Treasuries fell, pushing 10-year yields up the most in three weeks, after data suggested U.S. job growth is accelerating and European officials announced plans to buy bonds to curb the region’s sovereign-debt crisis.
Ten-year note yields climbed from almost a one-month low after ADP Employer Services said companies added more workers than forecast and a government report showed fewer Americans filed applications for unemployment benefits last week. European Central Bank President Mario Draghi said policy makers agreed to an unlimited bond-purchase program to regain control of interest rates in the area and fight speculation of a currency breakup.
“Labor numbers are obviously incredibly important,” said Donald Ellenberger, who oversees about $10 billion as co-head of government and mortgage-backed securities at Federated Investors in Pittsburgh. Draghi’s comments moved the markets because “Europe’s been hanging over the market’s head for a couple of years now,” he said.
The 10-year yield rose six basis points, or 0.06 percentage point, to 1.65 percent at 10:06 a.m. in New York. It increased as much as seven basis points, the biggest intraday jump since Aug. 15. The yield touched 1.54 percent on Sept. 4, the lowest level since Aug. 6.
Treasuries remained lower after the Institute for Supply Management’s index of U.S. non-manufacturing businesses, which covers about 90 percent of the economy, rose to 53.7 in August from the prior month’s 52.6.
Companies in the U.S. added 201,000 workers in August, according to figures from Roseland, New Jersey-based ADP. The median estimate in a Bloomberg survey called for a 140,000 increase.
Jobless claims decreased by 12,000 to 365,000 in the week ended Sept. 1, the fewest in a month, the Labor Department reported today in Washington. The median estimate of economists surveyed by Bloomberg called for a drop to 370,000.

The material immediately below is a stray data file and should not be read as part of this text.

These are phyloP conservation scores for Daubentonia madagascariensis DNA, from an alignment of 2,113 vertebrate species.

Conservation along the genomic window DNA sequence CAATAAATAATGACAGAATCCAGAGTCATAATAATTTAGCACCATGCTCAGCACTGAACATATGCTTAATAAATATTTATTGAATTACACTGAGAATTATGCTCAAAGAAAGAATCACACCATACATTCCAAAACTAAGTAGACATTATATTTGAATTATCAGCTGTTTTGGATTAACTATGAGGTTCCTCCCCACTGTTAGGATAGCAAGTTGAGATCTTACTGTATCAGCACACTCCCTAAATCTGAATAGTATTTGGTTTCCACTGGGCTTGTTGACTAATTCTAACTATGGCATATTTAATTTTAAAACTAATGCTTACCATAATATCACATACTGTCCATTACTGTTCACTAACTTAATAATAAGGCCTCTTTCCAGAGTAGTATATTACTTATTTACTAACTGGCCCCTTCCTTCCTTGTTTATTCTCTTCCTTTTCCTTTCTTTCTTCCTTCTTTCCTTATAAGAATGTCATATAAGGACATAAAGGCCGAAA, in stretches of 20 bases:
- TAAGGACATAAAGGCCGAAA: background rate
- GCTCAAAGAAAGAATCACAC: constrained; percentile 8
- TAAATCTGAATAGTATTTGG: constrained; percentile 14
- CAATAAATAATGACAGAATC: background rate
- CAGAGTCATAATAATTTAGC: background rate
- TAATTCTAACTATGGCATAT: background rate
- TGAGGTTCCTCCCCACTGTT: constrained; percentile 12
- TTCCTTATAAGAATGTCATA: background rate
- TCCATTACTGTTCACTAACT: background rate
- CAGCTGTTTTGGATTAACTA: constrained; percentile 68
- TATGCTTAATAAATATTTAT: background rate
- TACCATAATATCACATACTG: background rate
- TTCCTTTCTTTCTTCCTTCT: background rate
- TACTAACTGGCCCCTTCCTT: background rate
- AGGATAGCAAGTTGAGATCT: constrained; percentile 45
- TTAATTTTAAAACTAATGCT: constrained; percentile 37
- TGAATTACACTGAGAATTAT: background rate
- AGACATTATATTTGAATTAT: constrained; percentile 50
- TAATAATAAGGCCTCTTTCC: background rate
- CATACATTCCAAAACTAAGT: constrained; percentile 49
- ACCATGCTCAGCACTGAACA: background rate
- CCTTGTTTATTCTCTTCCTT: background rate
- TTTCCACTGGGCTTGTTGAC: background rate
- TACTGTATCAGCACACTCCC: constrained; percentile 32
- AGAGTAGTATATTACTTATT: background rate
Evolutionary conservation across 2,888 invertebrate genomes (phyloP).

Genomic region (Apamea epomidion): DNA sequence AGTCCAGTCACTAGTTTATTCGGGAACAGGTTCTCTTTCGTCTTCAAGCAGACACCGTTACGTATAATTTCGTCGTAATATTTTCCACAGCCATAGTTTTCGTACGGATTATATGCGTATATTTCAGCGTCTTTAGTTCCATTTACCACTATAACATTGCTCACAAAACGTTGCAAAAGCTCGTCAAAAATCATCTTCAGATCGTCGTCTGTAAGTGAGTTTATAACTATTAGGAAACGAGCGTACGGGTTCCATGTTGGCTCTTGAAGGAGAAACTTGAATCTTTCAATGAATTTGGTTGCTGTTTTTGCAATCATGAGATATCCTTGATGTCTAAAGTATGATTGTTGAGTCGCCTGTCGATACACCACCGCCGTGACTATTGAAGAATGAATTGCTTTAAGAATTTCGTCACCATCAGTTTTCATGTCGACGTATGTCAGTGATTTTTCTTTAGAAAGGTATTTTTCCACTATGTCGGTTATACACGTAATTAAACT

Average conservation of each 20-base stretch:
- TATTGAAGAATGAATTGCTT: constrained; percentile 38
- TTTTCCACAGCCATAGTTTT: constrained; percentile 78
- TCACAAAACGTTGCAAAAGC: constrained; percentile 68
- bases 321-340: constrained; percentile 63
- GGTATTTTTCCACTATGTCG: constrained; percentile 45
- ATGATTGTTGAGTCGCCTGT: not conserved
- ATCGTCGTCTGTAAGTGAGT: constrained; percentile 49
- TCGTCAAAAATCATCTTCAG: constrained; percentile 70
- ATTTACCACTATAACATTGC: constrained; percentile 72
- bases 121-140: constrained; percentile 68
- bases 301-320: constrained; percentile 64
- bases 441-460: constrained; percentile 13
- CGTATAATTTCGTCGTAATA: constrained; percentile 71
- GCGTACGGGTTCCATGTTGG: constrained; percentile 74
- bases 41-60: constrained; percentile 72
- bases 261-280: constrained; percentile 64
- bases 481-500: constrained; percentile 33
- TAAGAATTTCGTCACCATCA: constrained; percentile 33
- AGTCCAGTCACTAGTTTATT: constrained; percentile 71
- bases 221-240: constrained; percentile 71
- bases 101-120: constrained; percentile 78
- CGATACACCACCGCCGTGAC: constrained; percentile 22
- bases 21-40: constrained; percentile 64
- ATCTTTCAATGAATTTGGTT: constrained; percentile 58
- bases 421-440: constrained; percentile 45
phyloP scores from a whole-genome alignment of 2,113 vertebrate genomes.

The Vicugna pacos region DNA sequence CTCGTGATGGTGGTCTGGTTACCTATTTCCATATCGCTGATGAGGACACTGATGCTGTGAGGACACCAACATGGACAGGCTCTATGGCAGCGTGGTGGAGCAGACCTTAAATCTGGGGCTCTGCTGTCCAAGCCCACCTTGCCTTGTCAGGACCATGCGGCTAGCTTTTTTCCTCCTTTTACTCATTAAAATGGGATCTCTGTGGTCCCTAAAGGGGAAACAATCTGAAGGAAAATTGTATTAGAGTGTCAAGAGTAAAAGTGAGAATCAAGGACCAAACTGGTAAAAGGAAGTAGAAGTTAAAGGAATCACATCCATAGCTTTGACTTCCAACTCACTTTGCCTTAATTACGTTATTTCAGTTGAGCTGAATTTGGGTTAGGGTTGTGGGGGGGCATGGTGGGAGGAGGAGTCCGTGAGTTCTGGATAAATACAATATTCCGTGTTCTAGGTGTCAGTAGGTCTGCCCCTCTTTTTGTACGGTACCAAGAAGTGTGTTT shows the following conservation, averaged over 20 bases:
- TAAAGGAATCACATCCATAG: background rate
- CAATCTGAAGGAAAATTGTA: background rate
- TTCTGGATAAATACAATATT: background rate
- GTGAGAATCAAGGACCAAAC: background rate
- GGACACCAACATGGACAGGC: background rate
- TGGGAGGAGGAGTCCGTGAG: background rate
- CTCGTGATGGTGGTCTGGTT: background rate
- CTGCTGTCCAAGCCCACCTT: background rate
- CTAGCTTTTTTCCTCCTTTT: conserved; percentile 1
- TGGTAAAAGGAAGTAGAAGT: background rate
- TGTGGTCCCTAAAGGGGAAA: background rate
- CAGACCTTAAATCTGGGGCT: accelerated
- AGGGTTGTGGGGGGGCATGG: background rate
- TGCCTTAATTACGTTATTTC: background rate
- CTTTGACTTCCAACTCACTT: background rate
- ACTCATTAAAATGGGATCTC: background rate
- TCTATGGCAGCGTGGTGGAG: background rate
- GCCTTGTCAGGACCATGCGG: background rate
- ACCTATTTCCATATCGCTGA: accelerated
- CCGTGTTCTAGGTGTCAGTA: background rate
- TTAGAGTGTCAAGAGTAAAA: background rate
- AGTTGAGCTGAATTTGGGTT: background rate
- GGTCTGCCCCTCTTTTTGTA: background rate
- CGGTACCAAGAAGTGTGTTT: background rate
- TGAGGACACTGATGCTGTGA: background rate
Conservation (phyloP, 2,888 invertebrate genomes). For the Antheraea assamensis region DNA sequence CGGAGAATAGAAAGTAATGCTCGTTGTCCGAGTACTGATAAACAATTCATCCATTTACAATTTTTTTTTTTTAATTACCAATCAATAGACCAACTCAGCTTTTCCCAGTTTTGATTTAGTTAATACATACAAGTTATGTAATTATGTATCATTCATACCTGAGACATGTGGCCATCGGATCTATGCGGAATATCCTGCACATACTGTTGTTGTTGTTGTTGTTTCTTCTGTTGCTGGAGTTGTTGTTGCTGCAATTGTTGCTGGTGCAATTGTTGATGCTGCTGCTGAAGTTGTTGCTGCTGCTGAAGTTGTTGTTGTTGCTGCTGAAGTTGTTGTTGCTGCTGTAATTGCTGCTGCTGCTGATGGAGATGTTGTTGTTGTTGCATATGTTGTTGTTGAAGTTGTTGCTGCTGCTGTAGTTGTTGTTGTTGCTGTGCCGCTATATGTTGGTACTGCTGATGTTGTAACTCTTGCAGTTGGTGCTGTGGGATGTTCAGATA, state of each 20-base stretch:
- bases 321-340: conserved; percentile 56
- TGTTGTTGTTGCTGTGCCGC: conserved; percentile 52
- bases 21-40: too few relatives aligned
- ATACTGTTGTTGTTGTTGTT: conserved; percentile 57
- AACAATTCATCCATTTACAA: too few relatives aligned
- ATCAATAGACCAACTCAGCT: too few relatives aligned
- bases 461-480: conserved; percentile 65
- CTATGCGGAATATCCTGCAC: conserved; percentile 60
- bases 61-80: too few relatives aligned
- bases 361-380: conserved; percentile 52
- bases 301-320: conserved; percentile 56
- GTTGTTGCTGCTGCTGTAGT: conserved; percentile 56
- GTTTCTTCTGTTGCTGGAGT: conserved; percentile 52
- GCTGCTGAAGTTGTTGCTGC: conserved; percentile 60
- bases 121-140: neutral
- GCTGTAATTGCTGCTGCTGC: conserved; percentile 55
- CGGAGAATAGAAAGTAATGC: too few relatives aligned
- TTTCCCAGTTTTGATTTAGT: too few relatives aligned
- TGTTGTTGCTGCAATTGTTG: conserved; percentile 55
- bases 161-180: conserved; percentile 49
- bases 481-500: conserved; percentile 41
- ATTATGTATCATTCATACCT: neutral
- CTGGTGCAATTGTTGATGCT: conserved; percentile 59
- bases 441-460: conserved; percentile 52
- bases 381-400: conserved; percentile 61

A Labor Department report tomorrow is forecast to show the U.S. added 130,000 jobs, according to economists in a separate Bloomberg survey. The unemployment rate held steady at 8.3 percent, economists forecast.
“Prior to the ADP number, people were probably of the mind that if it surprised, it would surprise to the downside,” said David Coard, head of fixed-income trading in New York at Williams Capital Group, a brokerage for institutional investors. “There may be a little more speculation that the number tomorrow could be better than expected, especially with this claims number.”
The policy-setting Federal Open Market Committee meets Sept. 12-13. Federal Reserve Chairman Ben S. Bernanke, speaking on Aug. 31 in Jackson Hole, Wyoming, said the costs of “nontraditional policies” appeared manageable when considered carefully. He said he wouldn’t rule out steps to lower a jobless rate he described as a “grave concern.”
U.S. government bonds returned 2.5 percent in 2012 through yesterday, Bank of America Merrill Lynch index data show. That compares with a 13 percent gain in the Standard & Poor’s 500 Index of shares, including reinvested dividends. German securities handed investors a 3.5 percent gain during the same period, according to the indexes.
The ECB bond-buying plan will “assist the monetary policy transmission mechanism in all euro area countries,” Draghi told reporters in Frankfurt today.
“‘We will have a fully effective backstop to avoid destructive scenarios with potentially severe challenges for price stability in the euro area,” he said.
The Fed is scheduled to buy as much as $2 billion of Treasuries today due from February 2036 to August 2042 as part of Operation Twist, its program to swap shorter-term securities in its holdings with longer-term debt to put downward pressure on borrowing costs.
The Treasury will announce today it will auction $32 billion of three-year notes on Sept. 11, $21 billion of 10-year debt the next day and $13 billion of 30-year bonds on Sept. 13, according to Wrightson ICAP LLC, an economic advisory company based in Jersey City, New Jersey.
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